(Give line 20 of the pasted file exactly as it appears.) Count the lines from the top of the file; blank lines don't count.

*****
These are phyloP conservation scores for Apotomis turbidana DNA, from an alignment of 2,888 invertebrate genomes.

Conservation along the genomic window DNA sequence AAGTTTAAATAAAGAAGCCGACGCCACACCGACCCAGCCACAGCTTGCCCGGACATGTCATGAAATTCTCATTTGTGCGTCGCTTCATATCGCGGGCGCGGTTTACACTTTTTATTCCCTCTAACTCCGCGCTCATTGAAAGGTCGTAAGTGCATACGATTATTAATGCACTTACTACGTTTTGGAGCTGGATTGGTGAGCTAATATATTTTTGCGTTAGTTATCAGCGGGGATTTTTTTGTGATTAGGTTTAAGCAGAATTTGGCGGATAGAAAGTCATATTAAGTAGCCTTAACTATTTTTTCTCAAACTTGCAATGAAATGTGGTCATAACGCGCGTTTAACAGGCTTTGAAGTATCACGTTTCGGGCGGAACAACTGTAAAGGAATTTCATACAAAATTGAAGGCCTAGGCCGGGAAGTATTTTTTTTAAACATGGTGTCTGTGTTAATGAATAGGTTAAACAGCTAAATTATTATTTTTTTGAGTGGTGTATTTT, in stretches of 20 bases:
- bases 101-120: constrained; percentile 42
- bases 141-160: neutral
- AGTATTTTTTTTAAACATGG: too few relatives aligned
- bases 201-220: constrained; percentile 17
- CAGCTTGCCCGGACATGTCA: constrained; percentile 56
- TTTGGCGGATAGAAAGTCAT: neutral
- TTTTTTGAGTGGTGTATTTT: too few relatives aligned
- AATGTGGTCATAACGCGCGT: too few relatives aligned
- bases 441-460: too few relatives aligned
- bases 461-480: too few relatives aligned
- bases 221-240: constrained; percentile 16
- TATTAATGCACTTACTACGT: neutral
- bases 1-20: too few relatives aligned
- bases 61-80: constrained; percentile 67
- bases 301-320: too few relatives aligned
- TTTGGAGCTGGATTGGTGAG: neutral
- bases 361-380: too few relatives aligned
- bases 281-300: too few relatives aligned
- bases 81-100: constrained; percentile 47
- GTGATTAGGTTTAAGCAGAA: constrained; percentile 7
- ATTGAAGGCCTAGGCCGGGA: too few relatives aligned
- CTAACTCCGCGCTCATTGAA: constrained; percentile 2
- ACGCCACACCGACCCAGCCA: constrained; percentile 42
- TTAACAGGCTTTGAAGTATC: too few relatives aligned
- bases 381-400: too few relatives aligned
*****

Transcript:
- bases 281-300: too few relatives aligned